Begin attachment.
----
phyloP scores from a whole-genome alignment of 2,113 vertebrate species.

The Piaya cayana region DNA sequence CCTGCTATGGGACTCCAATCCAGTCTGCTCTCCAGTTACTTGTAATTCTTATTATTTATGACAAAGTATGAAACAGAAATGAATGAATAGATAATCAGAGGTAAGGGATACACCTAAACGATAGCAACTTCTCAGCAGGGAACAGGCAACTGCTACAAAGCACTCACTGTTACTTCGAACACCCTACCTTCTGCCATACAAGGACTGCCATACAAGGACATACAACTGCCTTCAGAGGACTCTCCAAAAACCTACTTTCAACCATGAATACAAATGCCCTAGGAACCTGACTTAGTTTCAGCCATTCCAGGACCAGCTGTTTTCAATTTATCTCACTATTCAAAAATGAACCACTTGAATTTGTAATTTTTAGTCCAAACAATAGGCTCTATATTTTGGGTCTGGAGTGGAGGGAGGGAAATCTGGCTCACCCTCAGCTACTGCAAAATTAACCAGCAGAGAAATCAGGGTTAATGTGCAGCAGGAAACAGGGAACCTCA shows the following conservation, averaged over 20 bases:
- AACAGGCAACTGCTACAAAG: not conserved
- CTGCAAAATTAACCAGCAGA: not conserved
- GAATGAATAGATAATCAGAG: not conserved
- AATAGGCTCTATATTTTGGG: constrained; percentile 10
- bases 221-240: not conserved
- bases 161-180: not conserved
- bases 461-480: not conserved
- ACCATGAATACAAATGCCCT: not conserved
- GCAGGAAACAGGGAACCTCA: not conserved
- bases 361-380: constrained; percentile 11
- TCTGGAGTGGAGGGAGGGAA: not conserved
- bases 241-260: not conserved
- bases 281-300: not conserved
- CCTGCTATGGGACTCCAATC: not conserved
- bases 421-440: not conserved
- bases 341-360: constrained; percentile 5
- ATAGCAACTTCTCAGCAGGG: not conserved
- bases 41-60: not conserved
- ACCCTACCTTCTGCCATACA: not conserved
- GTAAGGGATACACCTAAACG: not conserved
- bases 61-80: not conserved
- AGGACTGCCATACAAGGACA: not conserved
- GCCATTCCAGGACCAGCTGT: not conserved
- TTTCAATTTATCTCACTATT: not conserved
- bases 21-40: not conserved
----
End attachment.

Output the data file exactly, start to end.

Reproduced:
phyloP scores from a whole-genome alignment of 2,113 vertebrate species.

The Piaya cayana region DNA sequence CCTGCTATGGGACTCCAATCCAGTCTGCTCTCCAGTTACTTGTAATTCTTATTATTTATGACAAAGTATGAAACAGAAATGAATGAATAGATAATCAGAGGTAAGGGATACACCTAAACGATAGCAACTTCTCAGCAGGGAACAGGCAACTGCTACAAAGCACTCACTGTTACTTCGAACACCCTACCTTCTGCCATACAAGGACTGCCATACAAGGACATACAACTGCCTTCAGAGGACTCTCCAAAAACCTACTTTCAACCATGAATACAAATGCCCTAGGAACCTGACTTAGTTTCAGCCATTCCAGGACCAGCTGTTTTCAATTTATCTCACTATTCAAAAATGAACCACTTGAATTTGTAATTTTTAGTCCAAACAATAGGCTCTATATTTTGGGTCTGGAGTGGAGGGAGGGAAATCTGGCTCACCCTCAGCTACTGCAAAATTAACCAGCAGAGAAATCAGGGTTAATGTGCAGCAGGAAACAGGGAACCTCA shows the following conservation, averaged over 20 bases:
- AACAGGCAACTGCTACAAAG: not conserved
- CTGCAAAATTAACCAGCAGA: not conserved
- GAATGAATAGATAATCAGAG: not conserved
- AATAGGCTCTATATTTTGGG: constrained; percentile 10
- bases 221-240: not conserved
- bases 161-180: not conserved
- bases 461-480: not conserved
- ACCATGAATACAAATGCCCT: not conserved
- GCAGGAAACAGGGAACCTCA: not conserved
- bases 361-380: constrained; percentile 11
- TCTGGAGTGGAGGGAGGGAA: not conserved
- bases 241-260: not conserved
- bases 281-300: not conserved
- CCTGCTATGGGACTCCAATC: not conserved
- bases 421-440: not conserved
- bases 341-360: constrained; percentile 5
- ATAGCAACTTCTCAGCAGGG: not conserved
- bases 41-60: not conserved
- ACCCTACCTTCTGCCATACA: not conserved
- GTAAGGGATACACCTAAACG: not conserved
- bases 61-80: not conserved
- AGGACTGCCATACAAGGACA: not conserved
- GCCATTCCAGGACCAGCTGT: not conserved
- TTTCAATTTATCTCACTATT: not conserved
- bases 21-40: not conserved